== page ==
If you are moving up to a larger, more expensive home, consider doing it now. Prices are projected to appreciate by over 23.5% from now to 2019. If you are moving to a higher priced home, it will wind-up costing you more in raw dollars (both in down payment and mortgage payment) if you wait. You can also lock-in your 30 year housing expense with an interest rate in the low 4’s right now. Rates are projected to be over 5% by this time next year.

4. It’s Time to Move On with Your Life

Look at the reason you decided to sell in the first place and determine whether it is worth waiting. Is money more important than being with family? Is money more important than your health? Is money more important than having the freedom to go on with your life the way you think you should?

Only you know the answers to the questions above. You have the power to take back control of the situation by putting your home on the market. Perhaps, the time has come for you and your family to move on and start living the life you desire.

10 Ways to Prepare Your Home for Thanksgiving

10 Ways to Prepare Your Home for Thanksgiving

From Zillow.com:

Whether it’s your first time hosting or you’re a seasoned pro, planning and cooking a Thanksgiving feast can be stressful. These 10 tips will help keep the day smooth, your sanity intact and your kitchen a little cleaner. Just don’t forget to take the giblet packet out of the turkey!

Clear the counters

This is the best place to start for a clean mind and clean kitchen. Load the dishes in the dishwasher, put away the random candy still lingering from Halloween and file the bills that are cluttering the counters. Now you’ll have a nice fresh space to sit down and write out your menu.

Finalize and post your menu and shopping list

Source: Beth Whitlinger

Grab your cookbooks and holiday magazines, go through your Pinterest feed and don’t forget Grandma’s heirloom recipes. While you’ve got all of the recipes in front of you, make a list of everything you’ll need and post the menu and list on your fridge for inspiration.

Clean oven/stovetop

Next up, clean the oven and stovetop. For a non-toxic approach, remove all of the racks and any loose grime from the bottom and walls of the oven. Then, make a paste of baking soda and water and spread it on any dirty areas. Let sit for 15 minutes, then scrub with warm water and rinse clean.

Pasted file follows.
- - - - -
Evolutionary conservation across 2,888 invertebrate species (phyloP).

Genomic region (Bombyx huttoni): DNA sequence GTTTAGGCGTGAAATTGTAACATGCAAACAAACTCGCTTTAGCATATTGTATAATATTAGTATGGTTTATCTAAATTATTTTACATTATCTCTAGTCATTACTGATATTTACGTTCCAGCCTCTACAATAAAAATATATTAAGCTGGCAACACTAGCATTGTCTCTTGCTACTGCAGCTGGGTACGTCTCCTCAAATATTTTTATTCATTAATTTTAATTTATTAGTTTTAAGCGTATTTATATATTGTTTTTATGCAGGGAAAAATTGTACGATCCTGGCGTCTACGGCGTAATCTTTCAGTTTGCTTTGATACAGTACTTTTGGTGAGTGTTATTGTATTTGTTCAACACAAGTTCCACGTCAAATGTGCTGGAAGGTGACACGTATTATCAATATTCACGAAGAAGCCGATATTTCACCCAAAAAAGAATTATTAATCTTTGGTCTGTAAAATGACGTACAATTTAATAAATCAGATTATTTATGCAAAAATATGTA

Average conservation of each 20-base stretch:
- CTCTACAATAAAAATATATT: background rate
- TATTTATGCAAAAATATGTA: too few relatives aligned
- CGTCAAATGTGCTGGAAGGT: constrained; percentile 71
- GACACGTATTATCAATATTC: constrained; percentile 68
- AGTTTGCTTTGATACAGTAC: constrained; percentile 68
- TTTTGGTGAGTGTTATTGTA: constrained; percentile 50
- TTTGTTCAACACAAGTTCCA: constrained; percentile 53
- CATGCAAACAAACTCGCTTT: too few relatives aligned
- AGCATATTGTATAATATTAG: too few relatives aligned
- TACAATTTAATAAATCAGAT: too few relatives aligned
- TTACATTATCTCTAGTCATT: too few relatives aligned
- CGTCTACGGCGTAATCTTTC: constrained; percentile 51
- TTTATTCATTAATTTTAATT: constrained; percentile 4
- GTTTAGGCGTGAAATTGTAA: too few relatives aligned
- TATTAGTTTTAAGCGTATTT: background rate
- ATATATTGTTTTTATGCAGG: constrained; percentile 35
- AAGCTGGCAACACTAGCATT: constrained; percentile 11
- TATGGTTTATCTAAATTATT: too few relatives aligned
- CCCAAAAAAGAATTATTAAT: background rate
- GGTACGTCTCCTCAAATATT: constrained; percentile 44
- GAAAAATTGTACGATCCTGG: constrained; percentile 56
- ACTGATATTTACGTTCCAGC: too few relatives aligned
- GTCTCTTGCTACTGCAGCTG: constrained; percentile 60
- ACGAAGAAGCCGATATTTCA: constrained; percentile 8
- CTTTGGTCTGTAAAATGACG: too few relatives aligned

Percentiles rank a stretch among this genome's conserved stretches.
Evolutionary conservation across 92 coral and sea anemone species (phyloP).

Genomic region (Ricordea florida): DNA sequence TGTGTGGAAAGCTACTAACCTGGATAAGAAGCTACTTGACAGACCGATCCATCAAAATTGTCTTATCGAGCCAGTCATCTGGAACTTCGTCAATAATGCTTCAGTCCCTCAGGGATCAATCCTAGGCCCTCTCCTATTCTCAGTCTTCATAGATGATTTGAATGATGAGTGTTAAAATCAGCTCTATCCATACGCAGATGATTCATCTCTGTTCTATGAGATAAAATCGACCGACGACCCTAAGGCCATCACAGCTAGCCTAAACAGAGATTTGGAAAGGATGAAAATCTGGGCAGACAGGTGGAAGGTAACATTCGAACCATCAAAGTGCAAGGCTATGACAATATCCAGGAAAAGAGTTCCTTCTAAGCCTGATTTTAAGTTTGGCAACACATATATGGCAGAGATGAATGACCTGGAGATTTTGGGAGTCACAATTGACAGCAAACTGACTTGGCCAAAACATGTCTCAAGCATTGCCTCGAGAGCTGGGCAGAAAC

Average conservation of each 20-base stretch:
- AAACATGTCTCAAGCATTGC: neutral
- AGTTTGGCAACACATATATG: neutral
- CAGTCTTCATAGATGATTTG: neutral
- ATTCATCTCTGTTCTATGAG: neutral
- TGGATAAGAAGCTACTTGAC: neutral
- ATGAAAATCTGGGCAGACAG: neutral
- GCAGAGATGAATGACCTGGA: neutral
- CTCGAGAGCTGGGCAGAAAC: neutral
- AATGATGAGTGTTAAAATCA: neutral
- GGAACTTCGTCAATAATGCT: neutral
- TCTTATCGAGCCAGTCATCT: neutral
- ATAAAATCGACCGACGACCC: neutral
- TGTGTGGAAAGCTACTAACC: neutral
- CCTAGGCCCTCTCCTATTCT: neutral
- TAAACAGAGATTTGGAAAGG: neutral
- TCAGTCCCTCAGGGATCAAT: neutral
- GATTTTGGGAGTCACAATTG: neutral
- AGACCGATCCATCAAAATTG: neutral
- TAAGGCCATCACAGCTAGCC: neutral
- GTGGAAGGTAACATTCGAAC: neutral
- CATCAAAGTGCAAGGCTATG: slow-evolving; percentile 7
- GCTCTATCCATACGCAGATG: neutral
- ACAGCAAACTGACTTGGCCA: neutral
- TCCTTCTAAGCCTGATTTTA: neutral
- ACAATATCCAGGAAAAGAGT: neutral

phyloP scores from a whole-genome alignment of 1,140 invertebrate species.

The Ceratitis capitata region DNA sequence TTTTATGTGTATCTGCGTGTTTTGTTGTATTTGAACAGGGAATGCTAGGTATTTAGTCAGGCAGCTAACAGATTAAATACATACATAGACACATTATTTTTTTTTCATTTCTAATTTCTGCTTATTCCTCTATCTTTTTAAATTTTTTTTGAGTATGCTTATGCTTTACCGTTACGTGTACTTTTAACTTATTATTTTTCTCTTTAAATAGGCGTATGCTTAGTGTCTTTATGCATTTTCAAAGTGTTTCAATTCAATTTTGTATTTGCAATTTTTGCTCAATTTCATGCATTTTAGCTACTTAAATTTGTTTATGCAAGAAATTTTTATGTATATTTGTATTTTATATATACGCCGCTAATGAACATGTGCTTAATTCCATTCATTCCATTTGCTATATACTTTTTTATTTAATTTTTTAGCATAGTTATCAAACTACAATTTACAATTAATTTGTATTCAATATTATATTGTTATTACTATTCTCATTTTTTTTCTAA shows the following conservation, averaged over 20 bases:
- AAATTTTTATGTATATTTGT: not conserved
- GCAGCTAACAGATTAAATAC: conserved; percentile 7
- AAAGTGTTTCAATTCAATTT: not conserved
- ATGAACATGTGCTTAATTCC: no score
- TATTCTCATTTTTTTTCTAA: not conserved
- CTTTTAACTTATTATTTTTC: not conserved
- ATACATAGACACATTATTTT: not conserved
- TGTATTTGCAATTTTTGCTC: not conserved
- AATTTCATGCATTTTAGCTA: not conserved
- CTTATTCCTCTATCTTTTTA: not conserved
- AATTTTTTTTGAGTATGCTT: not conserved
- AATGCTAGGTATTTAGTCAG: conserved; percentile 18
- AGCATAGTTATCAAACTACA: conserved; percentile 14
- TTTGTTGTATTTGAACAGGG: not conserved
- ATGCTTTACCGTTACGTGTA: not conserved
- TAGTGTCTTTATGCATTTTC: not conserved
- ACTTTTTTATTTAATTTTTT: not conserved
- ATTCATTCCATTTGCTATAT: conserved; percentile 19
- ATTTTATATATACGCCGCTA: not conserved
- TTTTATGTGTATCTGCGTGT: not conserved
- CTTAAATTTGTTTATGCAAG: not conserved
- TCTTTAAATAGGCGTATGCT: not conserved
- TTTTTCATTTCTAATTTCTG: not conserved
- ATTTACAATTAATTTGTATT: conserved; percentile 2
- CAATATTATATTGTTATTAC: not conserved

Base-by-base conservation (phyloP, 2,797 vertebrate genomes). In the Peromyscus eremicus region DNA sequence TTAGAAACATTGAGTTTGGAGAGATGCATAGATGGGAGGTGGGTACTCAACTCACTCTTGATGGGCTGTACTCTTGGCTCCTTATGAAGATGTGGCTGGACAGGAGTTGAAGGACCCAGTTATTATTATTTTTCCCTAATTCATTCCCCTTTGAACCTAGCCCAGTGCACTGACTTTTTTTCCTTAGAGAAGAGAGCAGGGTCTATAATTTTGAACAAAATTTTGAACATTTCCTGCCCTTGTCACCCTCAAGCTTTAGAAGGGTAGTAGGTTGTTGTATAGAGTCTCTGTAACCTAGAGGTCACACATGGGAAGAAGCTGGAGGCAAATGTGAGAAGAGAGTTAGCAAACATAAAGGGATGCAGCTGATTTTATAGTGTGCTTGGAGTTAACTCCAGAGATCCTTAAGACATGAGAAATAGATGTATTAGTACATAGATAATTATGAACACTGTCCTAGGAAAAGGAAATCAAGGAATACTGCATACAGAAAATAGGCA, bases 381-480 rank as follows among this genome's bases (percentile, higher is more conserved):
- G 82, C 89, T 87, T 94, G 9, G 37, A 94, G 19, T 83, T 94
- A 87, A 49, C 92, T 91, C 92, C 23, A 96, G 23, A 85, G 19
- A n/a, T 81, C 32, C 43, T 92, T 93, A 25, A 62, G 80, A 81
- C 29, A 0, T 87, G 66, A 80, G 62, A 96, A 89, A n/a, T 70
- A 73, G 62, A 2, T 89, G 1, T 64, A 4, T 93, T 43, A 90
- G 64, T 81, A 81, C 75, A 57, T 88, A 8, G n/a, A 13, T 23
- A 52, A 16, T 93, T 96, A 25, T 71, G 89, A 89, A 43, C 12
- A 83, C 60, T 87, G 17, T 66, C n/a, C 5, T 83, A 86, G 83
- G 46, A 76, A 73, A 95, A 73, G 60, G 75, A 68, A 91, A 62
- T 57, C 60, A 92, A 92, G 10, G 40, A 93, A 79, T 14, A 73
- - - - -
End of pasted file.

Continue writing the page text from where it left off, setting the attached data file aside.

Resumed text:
Clean out the fridge/freezer

These will soon become packed with ingredients, leftovers and of course, a giant turkey. Cleaning them out now will save aggravation later. While you’re at it, throw a fresh box of baking soda with the lid open in the refrigerator to soak up any lingering odors and keep things fresh.

Declutter drawers and cabinets

Source: Peter Cardamone

Get rid of expired food, stale chips and cereal boxes with only crumbs left. You’ll need the space for ingredients and snacks. De-cluttering drawers is a good idea, too, so you can easily reach or direct guests to butter knives or candles when you need them.

Take inventory of your ingredients

Now that you have a clean slate, you should be able to make sure all of your staples such as flour, salt, pepper, butter and olive oil are full and ready to go for the big day. If you already have five cans of green beans, you likely won’t need to buy more. Cross items off your shopping list, but just be sure not to use them in the meantime.

Stock the pantry

Now it’s time to refill the pantry. Don’t forget quick-grab snacks for guests and plenty of coffee. You might also want to have one or two quick meals on hand for when everyone gets tired of leftovers.

Grab containers for leftovers and food wrapping

When you’re at the store, don’t forget to stock up on disposable plastic containers, baggies and food wraps. These will be indispensable. If your guests aren’t traveling far, they’ll be grateful for a take-home container they don’t need to return.

Prep your serving platters, silver, etc.

Source: Houlihan Lawrence

Once your menu is planned, you can make sure you have enough serving dishes, platters and utensils for each dish you’re making. Use sticky notes to remind yourself what goes on each platter. This way you won’t forget to serve anything, either.

Plan and gather your table decorations

Last but not least, make the tablescape pretty by collecting your decorations ahead of time and keeping them at the ready. You can even set the table the night before. Place cards, centerpieces, candles, napkin holders and cloth napkins will make the meal memorable but can often get forgotten in the last-minute rush. Not this year!